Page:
Typhoon wreaks havoc on Guam after killing 37 in Micronesia


Friday, July 5th 2002, 12:00 am
By: News On 6


HAGATNA, Guam (AP) _ A typhoon dumped 8 inches of rain as it landed on the northern end of Guam on Friday morning, packing sustained winds of up to 75 mph and gusts to 90 mph, the National Weather Service said.

Typhoon Chata'an wreaked havoc on Guam after passing through the Federated States of Micronesia, where it killed 37 people and injured more than 100 others.

There were no reports of deaths and reported injuries were minor, said Joe Javellana, the island's civil defense administrator.

The high winds damaged some schools and left Guam Memorial Hospital with some leaking and flooding, Javellana said. The winds also downed power lines and knocked out landline communications, he said.

The entire island was without electrical power, leaving some villages with little or no water, the Guam Power Authority reported.

The island's A.B. Won Pat International Airport was closed during the day but reopened at 6 p.m., Javellana said.

Some 1,700 people were in shelters, mostly in public schools at the northern end of the island, about 3,200 miles west of Hawaii, he said.

Javellana said there was ``a fair amount'' of rain but said it was not as heavy as on the island of Chuuk, in Micronesia, where Gov. Ansito Walter has declared a state of emergency.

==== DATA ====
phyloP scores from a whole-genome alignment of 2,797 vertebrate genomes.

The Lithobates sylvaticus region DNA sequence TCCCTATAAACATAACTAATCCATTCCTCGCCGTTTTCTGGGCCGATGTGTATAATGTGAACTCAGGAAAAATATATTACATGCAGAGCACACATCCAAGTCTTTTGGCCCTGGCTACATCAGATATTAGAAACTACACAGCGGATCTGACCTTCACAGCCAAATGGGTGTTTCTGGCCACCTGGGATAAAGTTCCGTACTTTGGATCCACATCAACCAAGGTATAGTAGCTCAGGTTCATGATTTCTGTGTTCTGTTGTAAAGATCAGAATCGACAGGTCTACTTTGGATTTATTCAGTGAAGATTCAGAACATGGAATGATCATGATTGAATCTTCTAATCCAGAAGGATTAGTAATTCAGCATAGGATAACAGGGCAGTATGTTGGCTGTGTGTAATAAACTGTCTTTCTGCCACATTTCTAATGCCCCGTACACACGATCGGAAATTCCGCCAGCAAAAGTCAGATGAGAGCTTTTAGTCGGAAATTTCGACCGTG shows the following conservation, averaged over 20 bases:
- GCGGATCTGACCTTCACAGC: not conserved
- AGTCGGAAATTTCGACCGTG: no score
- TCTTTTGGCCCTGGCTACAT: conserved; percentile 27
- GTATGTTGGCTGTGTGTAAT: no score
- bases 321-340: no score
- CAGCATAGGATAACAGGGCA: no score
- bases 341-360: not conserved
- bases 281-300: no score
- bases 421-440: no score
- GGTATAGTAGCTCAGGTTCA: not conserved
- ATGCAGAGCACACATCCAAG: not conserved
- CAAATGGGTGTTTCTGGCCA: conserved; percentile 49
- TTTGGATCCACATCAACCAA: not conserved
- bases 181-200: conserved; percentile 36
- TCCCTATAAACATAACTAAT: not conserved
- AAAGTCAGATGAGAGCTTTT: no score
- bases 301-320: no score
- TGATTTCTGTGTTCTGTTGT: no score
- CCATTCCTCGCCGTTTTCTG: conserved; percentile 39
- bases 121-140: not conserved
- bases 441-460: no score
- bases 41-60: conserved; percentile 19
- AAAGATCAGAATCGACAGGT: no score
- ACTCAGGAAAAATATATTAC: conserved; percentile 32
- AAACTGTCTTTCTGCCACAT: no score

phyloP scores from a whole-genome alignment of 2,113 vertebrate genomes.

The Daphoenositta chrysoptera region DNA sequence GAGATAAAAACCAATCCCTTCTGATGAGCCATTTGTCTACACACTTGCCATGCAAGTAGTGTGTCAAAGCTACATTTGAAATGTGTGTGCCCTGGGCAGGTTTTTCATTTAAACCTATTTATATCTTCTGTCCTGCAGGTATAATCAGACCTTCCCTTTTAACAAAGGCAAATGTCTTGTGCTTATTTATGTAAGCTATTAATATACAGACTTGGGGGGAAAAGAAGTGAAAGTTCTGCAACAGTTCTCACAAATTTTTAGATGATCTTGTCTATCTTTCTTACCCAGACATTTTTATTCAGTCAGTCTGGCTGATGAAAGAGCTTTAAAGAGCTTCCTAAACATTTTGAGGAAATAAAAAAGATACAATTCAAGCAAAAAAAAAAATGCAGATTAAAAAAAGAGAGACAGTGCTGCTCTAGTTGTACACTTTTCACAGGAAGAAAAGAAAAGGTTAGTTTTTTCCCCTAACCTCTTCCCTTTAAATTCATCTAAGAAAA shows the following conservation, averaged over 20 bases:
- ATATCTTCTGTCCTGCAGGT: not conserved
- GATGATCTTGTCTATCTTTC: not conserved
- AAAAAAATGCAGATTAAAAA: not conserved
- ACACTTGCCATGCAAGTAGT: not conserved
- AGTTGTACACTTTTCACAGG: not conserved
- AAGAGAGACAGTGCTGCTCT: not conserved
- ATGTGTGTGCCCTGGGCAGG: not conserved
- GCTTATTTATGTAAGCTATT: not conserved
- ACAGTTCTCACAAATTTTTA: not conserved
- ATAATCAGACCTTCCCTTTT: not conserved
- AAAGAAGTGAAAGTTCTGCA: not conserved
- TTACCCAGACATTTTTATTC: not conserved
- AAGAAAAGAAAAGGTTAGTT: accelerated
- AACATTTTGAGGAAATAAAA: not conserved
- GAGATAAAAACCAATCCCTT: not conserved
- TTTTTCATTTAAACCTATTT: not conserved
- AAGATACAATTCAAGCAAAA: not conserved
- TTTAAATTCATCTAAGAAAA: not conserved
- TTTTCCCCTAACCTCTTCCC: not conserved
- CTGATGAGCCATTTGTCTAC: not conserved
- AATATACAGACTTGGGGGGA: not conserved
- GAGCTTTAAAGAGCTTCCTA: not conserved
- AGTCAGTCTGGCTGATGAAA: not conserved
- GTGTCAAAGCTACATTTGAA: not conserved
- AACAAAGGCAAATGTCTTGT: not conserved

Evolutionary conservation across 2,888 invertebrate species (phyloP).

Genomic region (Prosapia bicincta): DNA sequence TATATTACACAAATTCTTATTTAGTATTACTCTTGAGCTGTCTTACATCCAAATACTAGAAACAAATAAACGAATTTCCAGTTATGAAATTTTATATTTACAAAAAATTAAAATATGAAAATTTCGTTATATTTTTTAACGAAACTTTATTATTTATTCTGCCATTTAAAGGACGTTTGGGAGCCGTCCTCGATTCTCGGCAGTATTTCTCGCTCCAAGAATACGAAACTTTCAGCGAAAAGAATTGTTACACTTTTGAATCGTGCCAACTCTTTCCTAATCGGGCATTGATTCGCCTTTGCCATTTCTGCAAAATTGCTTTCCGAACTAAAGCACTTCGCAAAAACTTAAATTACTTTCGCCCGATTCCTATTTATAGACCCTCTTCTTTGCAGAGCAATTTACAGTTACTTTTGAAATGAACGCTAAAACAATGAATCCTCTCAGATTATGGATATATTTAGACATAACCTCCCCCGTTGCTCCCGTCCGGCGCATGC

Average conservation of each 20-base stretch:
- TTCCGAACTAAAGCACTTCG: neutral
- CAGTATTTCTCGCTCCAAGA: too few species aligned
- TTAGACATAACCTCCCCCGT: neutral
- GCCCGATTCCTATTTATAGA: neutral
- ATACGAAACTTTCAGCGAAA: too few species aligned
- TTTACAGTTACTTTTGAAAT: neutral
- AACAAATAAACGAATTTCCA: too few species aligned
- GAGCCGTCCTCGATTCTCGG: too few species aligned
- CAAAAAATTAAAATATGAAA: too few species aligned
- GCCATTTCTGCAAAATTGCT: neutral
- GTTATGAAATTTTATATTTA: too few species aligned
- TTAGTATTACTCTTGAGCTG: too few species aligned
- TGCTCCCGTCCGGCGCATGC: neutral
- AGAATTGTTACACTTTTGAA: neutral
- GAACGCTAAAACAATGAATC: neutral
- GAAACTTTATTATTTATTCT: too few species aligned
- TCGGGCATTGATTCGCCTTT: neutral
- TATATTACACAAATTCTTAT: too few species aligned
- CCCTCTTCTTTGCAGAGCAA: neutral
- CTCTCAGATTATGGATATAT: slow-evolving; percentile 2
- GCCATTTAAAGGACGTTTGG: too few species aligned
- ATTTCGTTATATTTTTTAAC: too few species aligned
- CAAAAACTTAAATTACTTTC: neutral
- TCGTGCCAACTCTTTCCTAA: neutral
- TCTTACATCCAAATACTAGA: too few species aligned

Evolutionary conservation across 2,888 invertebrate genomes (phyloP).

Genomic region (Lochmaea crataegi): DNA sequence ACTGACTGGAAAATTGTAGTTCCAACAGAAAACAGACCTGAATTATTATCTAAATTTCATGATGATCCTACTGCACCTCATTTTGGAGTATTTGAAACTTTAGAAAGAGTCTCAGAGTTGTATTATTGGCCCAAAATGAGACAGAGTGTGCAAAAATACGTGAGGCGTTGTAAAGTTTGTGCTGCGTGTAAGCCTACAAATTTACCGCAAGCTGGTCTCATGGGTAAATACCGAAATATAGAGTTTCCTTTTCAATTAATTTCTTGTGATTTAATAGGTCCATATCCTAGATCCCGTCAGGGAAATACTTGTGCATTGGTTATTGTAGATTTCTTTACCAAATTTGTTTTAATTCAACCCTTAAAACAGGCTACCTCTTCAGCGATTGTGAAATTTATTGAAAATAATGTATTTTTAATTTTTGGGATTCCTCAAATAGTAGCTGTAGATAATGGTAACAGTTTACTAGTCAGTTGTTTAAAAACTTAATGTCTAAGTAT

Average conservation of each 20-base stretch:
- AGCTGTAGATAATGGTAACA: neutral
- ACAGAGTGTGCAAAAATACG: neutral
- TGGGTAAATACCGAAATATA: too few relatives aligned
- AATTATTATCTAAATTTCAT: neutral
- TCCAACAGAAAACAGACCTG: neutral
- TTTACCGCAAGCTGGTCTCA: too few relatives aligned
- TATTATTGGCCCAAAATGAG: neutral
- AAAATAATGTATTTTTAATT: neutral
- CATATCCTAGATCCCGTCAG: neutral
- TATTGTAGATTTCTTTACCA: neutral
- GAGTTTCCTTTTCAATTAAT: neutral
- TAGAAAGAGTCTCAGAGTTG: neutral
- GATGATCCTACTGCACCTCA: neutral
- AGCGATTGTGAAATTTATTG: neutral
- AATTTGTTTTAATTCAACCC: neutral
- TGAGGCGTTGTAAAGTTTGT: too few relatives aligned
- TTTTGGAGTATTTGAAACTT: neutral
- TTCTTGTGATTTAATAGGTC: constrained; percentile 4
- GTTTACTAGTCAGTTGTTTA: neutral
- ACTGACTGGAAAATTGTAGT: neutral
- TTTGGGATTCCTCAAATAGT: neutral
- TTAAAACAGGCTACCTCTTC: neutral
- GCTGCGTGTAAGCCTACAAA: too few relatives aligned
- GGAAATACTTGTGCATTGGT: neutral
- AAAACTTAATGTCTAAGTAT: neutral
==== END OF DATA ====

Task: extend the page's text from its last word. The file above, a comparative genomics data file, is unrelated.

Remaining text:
On Tuesday, Tropical Storm Chata'an dumped heavy rains on Chuuk, about 600 miles southeast of Guam, causing landslides.

The death toll in Micronesia was expected to rise as reports were received from the outer islands, said Lynn Narruhn, a public information officer for the Micronesian government.

``Nobody can get to the outer islands because the waves are still high and communications are down,'' she said.

Most of those who died on Chuuk were buried in about 30 landslides that covered about 1,000 homes, Narruhn said.

After passing Guam, the typhoon, packing maximum sustained winds of 115 mph and gusts to 145 mph, moved to the west-northwest at 12 mph into open water, National Weather Service meteorologist Dan Mundell said. He said the storm posed no threat to land for several days.